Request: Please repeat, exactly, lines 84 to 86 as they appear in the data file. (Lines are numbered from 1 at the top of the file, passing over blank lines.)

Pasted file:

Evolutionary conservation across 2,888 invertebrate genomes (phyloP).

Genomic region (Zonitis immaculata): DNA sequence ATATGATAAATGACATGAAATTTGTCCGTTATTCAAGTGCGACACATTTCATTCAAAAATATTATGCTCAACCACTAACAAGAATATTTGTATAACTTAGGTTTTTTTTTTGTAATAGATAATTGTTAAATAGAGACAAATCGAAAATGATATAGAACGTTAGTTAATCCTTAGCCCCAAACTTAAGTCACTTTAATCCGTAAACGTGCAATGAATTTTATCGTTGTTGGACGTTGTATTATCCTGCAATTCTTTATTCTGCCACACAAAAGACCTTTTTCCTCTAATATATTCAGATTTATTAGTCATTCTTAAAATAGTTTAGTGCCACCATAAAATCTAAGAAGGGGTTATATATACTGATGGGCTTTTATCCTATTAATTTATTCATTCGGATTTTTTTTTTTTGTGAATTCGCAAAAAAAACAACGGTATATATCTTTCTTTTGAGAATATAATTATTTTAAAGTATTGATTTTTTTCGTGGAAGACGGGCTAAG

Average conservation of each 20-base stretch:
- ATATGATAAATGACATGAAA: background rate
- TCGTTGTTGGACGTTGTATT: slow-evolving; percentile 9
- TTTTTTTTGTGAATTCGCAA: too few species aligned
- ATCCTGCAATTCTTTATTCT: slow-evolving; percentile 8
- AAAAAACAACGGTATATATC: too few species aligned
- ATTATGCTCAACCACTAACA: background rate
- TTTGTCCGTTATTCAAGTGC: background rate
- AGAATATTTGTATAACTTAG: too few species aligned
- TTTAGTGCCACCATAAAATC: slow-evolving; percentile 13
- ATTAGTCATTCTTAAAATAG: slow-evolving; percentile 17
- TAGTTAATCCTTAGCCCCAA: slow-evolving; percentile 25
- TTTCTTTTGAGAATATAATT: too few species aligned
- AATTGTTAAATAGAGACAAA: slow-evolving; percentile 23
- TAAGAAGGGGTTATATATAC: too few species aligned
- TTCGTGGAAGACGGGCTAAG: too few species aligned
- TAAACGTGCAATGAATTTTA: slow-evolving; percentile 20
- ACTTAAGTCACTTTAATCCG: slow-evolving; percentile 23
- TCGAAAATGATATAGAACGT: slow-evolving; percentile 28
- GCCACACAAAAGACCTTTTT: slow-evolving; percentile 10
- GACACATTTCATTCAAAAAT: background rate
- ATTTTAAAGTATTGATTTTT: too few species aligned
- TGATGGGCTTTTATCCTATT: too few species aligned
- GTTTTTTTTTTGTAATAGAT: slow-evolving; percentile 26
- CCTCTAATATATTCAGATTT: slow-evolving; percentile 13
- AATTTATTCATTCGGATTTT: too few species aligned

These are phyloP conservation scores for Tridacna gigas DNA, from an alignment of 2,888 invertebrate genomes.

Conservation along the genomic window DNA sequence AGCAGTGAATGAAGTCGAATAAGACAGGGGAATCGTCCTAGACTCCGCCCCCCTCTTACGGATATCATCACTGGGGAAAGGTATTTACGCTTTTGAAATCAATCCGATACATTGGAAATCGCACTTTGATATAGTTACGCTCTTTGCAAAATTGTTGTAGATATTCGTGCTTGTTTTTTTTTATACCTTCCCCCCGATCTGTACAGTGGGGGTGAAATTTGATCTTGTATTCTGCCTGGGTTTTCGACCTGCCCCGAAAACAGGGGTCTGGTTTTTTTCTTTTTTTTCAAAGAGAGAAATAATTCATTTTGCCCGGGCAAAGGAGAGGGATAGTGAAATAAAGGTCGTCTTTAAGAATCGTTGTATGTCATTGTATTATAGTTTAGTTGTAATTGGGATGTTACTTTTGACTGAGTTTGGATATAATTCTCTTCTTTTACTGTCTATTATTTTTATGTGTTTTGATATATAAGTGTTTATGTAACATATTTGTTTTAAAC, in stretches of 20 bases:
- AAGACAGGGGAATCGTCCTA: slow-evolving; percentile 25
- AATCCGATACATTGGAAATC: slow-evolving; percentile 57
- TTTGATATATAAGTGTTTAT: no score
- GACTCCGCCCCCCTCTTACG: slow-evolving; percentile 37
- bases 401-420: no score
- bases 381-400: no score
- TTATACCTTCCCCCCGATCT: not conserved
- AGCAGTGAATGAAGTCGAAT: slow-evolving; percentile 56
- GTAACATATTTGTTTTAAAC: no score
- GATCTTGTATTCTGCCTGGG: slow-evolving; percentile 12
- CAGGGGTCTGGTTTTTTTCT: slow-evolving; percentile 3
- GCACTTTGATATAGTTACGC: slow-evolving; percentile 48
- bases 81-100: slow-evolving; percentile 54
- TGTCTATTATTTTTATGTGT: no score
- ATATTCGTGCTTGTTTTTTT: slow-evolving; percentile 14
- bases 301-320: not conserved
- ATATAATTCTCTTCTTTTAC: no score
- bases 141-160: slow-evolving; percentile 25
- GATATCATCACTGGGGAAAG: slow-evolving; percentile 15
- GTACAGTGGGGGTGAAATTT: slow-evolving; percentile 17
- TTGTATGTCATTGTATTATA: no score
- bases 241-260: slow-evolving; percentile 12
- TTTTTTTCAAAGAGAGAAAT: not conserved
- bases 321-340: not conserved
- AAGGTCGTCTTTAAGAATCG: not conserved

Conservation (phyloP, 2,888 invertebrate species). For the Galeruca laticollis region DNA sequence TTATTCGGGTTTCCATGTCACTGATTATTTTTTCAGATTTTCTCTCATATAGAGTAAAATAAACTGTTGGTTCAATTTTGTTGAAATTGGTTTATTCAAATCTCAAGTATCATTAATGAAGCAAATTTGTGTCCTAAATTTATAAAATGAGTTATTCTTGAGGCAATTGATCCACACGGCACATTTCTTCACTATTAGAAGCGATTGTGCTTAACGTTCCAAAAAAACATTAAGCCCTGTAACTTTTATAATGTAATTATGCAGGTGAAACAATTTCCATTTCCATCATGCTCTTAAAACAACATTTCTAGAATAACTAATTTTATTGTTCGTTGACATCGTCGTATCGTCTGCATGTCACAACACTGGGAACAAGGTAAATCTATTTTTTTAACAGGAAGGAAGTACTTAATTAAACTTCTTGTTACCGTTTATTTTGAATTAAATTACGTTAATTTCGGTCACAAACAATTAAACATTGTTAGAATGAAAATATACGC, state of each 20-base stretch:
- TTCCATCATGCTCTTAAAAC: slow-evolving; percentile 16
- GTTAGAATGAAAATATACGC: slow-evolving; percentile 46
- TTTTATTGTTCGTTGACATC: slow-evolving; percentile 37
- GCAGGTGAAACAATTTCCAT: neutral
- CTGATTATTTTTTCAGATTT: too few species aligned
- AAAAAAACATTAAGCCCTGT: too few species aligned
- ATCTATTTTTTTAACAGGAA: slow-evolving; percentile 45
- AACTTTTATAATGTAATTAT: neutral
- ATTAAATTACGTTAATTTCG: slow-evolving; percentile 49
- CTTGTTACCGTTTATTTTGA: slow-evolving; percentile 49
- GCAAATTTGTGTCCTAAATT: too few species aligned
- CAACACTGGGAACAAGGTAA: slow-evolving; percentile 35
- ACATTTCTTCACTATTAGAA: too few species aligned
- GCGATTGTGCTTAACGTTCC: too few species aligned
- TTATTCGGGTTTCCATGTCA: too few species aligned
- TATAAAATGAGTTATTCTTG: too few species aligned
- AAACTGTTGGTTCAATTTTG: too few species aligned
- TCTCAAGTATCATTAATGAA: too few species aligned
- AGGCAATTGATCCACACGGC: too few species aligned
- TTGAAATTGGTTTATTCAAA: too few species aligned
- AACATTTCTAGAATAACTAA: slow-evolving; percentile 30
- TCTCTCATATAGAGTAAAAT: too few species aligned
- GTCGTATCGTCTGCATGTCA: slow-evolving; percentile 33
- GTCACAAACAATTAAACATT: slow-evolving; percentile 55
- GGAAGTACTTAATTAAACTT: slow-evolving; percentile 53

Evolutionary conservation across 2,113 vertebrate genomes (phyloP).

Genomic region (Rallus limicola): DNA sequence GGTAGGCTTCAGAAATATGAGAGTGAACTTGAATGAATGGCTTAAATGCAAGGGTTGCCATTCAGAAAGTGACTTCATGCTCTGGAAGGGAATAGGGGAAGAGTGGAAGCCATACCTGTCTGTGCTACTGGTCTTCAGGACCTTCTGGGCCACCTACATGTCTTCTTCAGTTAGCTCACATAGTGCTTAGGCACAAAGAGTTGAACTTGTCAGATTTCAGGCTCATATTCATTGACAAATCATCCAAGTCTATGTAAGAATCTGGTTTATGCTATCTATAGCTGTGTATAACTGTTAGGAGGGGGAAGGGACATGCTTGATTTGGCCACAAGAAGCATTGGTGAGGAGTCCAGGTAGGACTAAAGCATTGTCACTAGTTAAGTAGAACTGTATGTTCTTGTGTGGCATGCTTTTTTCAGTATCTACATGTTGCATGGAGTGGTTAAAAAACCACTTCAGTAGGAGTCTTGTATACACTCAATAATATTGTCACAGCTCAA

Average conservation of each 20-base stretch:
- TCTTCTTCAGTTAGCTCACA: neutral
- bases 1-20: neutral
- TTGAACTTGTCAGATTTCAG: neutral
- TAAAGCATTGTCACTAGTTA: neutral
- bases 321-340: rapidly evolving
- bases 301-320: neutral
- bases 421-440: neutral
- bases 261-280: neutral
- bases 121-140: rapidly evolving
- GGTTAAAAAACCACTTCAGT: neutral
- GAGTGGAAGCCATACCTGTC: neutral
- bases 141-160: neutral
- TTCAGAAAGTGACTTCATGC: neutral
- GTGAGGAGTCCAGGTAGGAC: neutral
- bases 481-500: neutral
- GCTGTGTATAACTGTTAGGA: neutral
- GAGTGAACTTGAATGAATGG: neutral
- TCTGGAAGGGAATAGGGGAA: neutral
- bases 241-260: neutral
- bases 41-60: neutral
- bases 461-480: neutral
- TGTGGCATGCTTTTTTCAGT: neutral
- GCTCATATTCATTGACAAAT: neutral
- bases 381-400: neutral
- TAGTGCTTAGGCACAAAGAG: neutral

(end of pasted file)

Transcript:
Average conservation of each 20-base stretch:
- TCTTCTTCAGTTAGCTCACA: neutral
- bases 1-20: neutral